As you might have noticed, we love talking about file systems. In these discussions the term "inode" is often thrown about. But what is an inode and how does it relate to a file system? Glad you asked.
In the electronic pages of Linux Magazine, file systems are commonly discussed. It’s a fact! In these discussions you might see the term “inode” used in reference to a file system. Fairly often people ask the question, “what is an inode?” so that they can understand the discussion (remember, there is no such thing as a bad question – at least for the most part).
To many people who read these storage articles this might seem like an elementary question but for many people just starting in Linux this concept may not be understood. Plus it’s always good to review the concept but let’s keep any comments civil and constructive (especially if they are directed at the author). Let me also state that I’m not a file system expert so please correct any misstatements but also please give references so people reading the comments can explore the topic.
File systems in general have two parts: (1) the metadata or the “data” about the data, and (2) the data itself. The first part, the metadata, may sound funny because it’s data about the data, but this is a very key component to file systems. It consists of information about the data. More precisely it includes information such as the name of the file, the date the file was modified, file owner, file permissions, etc. This type of information is key to a file system otherwise we just have a bunch of bits on the storage media that don’t mean much. Inodes store this metadata information and typically they also store information about where the data is located on the storage media.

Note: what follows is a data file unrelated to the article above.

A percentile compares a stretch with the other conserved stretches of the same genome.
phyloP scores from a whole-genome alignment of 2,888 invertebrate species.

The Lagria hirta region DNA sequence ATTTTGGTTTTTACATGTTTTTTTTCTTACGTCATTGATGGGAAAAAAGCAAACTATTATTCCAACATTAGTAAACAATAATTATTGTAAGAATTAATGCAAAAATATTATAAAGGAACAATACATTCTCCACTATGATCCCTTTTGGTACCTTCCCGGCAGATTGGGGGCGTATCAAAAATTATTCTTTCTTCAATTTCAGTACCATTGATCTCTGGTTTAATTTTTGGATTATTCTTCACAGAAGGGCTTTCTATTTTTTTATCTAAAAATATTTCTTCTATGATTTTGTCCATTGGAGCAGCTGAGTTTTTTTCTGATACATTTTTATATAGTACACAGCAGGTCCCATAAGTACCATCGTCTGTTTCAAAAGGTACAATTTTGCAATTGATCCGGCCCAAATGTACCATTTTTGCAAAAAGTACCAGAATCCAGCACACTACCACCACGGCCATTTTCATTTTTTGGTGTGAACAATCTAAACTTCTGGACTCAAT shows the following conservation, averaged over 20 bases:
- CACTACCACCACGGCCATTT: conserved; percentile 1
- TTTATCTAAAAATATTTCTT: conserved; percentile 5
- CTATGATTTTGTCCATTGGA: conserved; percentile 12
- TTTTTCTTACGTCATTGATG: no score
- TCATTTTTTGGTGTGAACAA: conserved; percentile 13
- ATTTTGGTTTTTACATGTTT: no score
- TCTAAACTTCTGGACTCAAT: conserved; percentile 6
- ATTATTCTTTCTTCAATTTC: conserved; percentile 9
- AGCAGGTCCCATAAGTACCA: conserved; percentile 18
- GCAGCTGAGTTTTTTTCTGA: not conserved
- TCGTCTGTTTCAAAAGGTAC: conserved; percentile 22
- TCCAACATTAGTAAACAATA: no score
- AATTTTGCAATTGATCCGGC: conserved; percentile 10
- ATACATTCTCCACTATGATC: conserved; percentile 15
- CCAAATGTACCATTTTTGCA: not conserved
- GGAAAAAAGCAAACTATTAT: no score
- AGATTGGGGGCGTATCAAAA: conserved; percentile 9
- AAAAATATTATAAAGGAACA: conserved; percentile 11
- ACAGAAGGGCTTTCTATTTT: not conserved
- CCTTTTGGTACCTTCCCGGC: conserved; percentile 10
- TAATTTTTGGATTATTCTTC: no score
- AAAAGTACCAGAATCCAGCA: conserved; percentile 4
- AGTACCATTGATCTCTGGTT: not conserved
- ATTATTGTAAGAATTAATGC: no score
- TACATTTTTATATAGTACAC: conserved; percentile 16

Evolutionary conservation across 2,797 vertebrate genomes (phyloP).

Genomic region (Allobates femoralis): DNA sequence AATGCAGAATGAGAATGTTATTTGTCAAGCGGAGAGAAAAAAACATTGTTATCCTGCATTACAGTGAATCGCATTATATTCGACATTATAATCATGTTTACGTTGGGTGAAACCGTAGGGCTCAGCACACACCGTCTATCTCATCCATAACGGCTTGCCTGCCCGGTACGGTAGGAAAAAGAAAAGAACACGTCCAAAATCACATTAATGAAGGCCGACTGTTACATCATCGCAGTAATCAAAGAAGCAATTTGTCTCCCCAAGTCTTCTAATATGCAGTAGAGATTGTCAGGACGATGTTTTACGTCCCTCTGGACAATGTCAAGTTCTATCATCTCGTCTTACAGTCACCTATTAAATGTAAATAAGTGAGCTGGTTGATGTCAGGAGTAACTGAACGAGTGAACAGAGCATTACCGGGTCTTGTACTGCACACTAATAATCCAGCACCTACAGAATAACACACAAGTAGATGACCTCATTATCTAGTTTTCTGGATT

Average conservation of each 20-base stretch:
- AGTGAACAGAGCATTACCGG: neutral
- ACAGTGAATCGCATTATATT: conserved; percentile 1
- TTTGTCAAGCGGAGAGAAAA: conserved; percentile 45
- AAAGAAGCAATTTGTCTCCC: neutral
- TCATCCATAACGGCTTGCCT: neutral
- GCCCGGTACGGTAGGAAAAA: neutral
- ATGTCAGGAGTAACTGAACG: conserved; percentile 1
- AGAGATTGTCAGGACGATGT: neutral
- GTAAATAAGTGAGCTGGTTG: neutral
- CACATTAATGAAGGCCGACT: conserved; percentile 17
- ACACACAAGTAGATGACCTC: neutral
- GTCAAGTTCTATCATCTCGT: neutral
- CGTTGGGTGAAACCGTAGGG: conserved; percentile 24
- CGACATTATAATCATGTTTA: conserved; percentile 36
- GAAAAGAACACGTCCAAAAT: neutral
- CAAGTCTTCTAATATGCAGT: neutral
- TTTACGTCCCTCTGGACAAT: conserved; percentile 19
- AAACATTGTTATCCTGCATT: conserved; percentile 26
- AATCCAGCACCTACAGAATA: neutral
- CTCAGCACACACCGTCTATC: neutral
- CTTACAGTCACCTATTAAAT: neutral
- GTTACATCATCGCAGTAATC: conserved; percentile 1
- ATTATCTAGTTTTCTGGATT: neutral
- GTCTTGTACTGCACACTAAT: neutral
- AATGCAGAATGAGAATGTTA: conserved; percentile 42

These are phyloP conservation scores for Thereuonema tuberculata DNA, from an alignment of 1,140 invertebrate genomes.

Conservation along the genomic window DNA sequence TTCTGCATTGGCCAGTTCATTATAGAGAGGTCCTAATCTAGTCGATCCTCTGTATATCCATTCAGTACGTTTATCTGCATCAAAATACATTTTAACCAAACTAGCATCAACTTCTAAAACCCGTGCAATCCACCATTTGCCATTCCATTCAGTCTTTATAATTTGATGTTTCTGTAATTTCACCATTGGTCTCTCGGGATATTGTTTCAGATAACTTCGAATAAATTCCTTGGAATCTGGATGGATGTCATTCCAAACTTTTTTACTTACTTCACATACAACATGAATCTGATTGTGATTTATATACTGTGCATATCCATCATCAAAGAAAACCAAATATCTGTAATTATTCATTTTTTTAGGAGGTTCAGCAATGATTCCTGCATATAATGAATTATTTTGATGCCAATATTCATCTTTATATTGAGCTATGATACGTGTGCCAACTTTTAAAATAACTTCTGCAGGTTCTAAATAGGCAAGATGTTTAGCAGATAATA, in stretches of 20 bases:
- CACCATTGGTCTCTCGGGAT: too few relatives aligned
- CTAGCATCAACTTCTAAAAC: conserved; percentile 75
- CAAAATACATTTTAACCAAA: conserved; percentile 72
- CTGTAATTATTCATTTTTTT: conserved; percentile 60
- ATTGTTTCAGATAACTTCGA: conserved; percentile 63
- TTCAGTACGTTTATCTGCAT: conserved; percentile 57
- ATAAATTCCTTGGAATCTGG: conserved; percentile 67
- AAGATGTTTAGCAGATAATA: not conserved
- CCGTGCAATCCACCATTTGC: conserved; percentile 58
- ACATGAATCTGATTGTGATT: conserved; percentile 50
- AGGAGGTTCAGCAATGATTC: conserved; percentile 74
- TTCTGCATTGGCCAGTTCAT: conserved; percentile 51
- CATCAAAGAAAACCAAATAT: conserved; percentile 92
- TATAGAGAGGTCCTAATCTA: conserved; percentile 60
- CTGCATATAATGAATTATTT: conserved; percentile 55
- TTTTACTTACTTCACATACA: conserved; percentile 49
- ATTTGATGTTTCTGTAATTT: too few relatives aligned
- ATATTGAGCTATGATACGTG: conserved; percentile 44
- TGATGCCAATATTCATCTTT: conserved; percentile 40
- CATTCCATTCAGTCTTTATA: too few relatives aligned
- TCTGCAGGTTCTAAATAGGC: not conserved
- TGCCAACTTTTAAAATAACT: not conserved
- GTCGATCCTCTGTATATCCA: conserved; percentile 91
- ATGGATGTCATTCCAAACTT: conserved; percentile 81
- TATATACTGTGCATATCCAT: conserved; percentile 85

In general for *nix file systems, with each file or directory, there is an associated inode. As mentioned previously, this is where the metadata is stored and the inode is typically represented as an integer number. The origin of the term inode is not known with any certainty. From the wikipedia page about inodes, one of the original developers of Unix, Dennis Ritchie, said the following about the origin of the term inode:
In truth, I don’t know either. It was just a term that we started to use. “Index” is my best guess, because of the slightly unusual file system structure that stored the access information of files as a flat array on the disk, with all the hierarchical directory information living aside from this. Thus the i-number is an index in this array, the i-node is the selected element of the array. (The “i-” notation was used in the 1st edition manual; its hyphen was gradually dropped.)
How inodes are created and even if they are created, depends upon the specific file system. Several file systems create all of them when the file system is created resulting in a fixed number of inodes. For example, ext3 is a file system that does this. The result is that the file system has a fixed number of files that can be stored. Yes – it’s actually possible to have capacity on the storage and not be able to store any more data (it doesn’t happen often but it’s theoretically possible). If you need more inodes you have to remake the file system losing all data in the file system.
One way around the trap of a fixed number of inodes is some file systems use something called extents and/or dynamic inode allocation. These file systems can basically grow the file system and/or increase the number of inodes.
Inodes aren’t something mysterious that you should tiptop past but rather something that is part of Linux. For example, you can look at the inode for your files by simply using the “-i” option with “ls”. For example,
The number on the far left is the inode number associated with the file. Also notice that there is a directory “TRIM_WORKS” that also has an inode associated with it. Each time a file or directory is created or deleted, an inode is created or deleted.
Remember that in general, Linux is POSIX compliant which requires certain file attributes. In particular: